Can You Eat Jackrabbits?

Benjamin David | August 13, 2019
Photo Credit: Staff Writer
Harvesting a jackrabbit. Taken opportunistically on a quail hunt.

Can you eat jackrabbits? The short answer is Yes. However, if you ask most American hunters if you can eat a jackrabbit, the answers are lots of variants of No.

The most common responses are:
“You can eat almost anything, doesn’t mean it will taste good.”
“I’d rather eat boot leather.”
“They are stringy and leathery, and I leave them for coyotes.”
“They are nasty predators, full of worms and disease, and shouldn’t be consumed.”
“My friend tried it once and said…”

A lot of what I’ve heard and read, are the opinions of people trying them after their guts have sat in them warm for a while, and then sticking them haphazardly on the side of a campfire hours later. They are then un-shockingly disappointed. While some people enjoy this Neanderthal method of cooking, and it works well for some quarry, I prefer the methods developed over 45,000 years of evolution, and food science to boot.

I’m not going to dive into the species and subspecies science of jackrabbits beyond stating that jackrabbits are hares, not rabbits. They are just like a snowshoe hare, which I personally think taste delicious. Like cottontail rabbits, and other hare species, they can carry Tularemia, bot fly larvae, ticks, and fleas. The fleas can also carry disease, like Bubonic Plague. Hunting any rabbit or hare in colder months can help reduce some of the possible insect and larvae issues.

With all that said, the cleanest rabbit or hare I have ever taken was jackrabbit at the end of July, in California at about 9,000 feet. It didn’t have a single flea, or tick, and was I completely mind blown.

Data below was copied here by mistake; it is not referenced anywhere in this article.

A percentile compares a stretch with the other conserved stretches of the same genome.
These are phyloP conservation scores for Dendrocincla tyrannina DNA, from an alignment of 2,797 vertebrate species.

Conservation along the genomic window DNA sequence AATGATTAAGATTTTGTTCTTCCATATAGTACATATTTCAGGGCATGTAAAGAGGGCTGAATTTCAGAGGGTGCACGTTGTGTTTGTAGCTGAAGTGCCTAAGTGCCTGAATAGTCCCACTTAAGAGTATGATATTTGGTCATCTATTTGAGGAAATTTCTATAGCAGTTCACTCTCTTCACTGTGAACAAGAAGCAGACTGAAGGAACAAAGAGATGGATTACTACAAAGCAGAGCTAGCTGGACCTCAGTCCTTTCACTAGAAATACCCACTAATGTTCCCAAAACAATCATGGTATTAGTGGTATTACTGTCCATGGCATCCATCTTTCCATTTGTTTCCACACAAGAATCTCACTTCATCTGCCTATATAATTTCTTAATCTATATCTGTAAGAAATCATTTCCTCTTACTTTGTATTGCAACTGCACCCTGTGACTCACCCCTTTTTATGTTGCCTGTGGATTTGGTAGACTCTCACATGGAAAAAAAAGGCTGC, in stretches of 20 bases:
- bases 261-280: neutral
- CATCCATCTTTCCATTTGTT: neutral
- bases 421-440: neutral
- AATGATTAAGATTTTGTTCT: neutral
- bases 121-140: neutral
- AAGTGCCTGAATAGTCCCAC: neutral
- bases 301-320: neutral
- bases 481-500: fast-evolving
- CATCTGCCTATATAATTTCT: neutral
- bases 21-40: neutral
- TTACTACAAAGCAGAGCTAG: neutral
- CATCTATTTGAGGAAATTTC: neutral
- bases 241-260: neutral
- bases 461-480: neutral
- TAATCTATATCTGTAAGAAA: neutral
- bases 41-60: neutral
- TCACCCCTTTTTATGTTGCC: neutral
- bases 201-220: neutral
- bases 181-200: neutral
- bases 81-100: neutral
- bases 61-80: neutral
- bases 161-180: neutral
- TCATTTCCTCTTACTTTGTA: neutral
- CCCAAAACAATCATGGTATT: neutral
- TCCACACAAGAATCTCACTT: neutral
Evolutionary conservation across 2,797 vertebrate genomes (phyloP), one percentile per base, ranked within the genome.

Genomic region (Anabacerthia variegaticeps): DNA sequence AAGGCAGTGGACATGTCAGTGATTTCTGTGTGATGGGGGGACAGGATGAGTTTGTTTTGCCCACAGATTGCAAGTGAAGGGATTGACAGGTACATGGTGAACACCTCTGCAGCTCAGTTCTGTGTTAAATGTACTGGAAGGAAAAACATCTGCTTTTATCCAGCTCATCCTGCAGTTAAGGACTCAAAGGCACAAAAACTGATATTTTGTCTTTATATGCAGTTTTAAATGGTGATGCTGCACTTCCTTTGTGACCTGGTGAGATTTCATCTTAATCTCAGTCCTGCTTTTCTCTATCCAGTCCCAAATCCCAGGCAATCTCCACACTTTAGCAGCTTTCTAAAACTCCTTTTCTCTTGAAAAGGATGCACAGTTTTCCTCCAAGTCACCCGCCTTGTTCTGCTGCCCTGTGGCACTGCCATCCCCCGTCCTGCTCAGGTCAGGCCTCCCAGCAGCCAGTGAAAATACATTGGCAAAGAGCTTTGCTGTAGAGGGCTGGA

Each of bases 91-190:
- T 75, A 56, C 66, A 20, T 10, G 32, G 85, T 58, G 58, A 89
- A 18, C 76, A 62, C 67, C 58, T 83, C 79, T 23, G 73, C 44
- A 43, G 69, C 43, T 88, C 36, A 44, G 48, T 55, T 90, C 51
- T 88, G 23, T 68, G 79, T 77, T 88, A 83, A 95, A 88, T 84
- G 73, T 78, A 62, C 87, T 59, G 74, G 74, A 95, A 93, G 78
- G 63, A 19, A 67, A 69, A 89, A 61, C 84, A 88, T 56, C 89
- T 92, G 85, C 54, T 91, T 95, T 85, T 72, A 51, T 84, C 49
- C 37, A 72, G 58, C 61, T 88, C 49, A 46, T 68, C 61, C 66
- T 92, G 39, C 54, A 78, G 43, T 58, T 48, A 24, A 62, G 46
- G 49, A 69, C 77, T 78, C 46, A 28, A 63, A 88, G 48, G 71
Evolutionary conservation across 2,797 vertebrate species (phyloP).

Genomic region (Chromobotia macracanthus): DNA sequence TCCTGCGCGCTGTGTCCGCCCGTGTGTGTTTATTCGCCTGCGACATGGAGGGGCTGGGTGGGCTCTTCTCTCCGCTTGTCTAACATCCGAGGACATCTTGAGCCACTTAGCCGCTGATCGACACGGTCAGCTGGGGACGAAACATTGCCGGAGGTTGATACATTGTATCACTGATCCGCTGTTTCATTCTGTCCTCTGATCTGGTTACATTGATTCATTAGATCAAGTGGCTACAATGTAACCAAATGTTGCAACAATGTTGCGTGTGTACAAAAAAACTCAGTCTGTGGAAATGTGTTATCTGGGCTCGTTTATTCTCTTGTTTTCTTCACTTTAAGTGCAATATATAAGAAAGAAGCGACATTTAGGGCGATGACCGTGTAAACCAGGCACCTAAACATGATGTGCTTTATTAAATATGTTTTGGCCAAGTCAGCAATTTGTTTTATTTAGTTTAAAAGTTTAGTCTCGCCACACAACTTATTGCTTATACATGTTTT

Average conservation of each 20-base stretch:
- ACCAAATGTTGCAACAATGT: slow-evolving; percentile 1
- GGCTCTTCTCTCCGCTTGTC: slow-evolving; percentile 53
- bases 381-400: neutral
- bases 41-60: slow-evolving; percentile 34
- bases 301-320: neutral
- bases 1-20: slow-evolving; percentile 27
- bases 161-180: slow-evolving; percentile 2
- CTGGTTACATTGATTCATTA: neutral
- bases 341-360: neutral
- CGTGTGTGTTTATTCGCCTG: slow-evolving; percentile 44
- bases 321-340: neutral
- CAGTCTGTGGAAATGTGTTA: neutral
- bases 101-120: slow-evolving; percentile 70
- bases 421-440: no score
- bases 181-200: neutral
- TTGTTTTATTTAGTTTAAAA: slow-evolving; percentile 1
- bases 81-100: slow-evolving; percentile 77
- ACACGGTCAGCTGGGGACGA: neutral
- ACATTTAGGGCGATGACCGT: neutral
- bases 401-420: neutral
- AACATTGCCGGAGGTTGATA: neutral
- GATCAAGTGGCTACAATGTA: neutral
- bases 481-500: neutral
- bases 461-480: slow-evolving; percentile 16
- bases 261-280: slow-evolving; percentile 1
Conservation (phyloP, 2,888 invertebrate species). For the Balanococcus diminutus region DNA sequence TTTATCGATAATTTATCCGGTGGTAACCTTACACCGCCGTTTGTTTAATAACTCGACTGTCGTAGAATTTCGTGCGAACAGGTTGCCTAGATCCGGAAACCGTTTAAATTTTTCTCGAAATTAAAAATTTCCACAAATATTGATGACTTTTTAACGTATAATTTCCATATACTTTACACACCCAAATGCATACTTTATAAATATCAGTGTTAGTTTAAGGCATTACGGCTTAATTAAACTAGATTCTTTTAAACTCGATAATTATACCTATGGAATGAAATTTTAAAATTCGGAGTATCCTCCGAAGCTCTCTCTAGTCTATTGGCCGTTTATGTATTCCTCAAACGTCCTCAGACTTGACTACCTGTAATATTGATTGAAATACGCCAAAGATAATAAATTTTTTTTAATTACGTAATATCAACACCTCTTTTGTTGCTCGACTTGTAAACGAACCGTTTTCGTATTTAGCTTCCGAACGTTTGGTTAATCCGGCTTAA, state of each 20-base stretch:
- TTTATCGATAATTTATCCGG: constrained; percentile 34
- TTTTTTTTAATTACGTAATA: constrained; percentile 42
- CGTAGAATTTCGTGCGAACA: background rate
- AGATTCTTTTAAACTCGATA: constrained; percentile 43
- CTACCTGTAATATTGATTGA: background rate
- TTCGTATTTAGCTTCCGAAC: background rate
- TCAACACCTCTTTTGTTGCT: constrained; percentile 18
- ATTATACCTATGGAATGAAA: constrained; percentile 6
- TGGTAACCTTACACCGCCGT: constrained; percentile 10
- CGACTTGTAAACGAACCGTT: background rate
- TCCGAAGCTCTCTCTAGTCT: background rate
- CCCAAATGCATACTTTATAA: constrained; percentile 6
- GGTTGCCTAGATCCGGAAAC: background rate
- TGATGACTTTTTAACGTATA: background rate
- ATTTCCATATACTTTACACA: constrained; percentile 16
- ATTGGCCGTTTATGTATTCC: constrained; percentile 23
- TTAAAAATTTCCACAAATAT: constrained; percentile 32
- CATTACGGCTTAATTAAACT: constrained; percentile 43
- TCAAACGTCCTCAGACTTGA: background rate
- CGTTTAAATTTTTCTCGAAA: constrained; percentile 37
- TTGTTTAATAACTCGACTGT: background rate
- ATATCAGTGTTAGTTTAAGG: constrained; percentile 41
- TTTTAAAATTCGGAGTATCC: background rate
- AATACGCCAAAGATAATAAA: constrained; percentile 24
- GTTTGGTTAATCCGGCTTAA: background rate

Tularemia is transmittable via open wounds, eyes, maybe even possibly just normal skin contact, but don’t quote me on that. So don’t be a jackass(original pre-concatenation of the jackass-rabbit’s name), and wear gloves when butchering any rabbit or hair species. I carry nitrile or latex gloves as part of my kill kit, and use them to butcher everything. I also only shoot any rabbits with a head shot from a 22lr or .22 air pistol, like my 1322 Crosman, to control the carnage, and keep processing very clean.

As far as jackrabbit recipes go, I’ll let you explore for yourself. Hank Shaw’s website, or Steven Rinella’s The Meateater website are a good start, so are their books respectively. See links below. I will say that Americans should shake the jackrabbit stigma, and embrace consuming them, because they taste pretty good. Granted, if haphazardly handle your game, and generally suck at cooking, then its fair to say almost anything you touch has a the potential to taste like shit, and that’s on you.

I’ve made stews, tacos, various braised recipes, and even schnitzel, from rabbits and hares. I’ve even had snow
hare in my ramen.

Game Cookbooks

Pheasant, Quail, Cottontail: Upland Birds and Small Game from Field to Feast
The MeatEater Fish and Game Cookbook: Recipes and Techniques for Every Hunter and Angler


Hasenpfeffer Dumplings
Hare Stew
Jackrabbit Bourguignon

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Sportsman's Magazine Author Photo
Written By Benjamin David
Benjamin is an avid outdoorsman with a wide range of experience hunting, fishing, climbing, and backacking. He brings his knowledge and experience, to Sportsman's Magazine, and is a major content contributor. Leave Ben a comment or question.

2 responses to “Can You Eat Jackrabbits?”

  1. Karl Winneker says:

    I have eaten jackrabbit and it was quite lean and very palatable.
    The torso and hindquarters have most of the meat, I did not eat the forelegs.
    Soak the butchered hare in a salt water brine, then cook in a slow cooker or Dutch oven. Cook with water, beef bullion, carrots, onions and potatoes.Sherry or marsala wine adds good flavor as well.
    Food prejudice dies a slow death.

    • Benjamin David says:

      Thanks for the comment and the tip on Sherry and Marsala wines. We typically use any decent red wine, but I can see Marsala in particular being pretty tasty.

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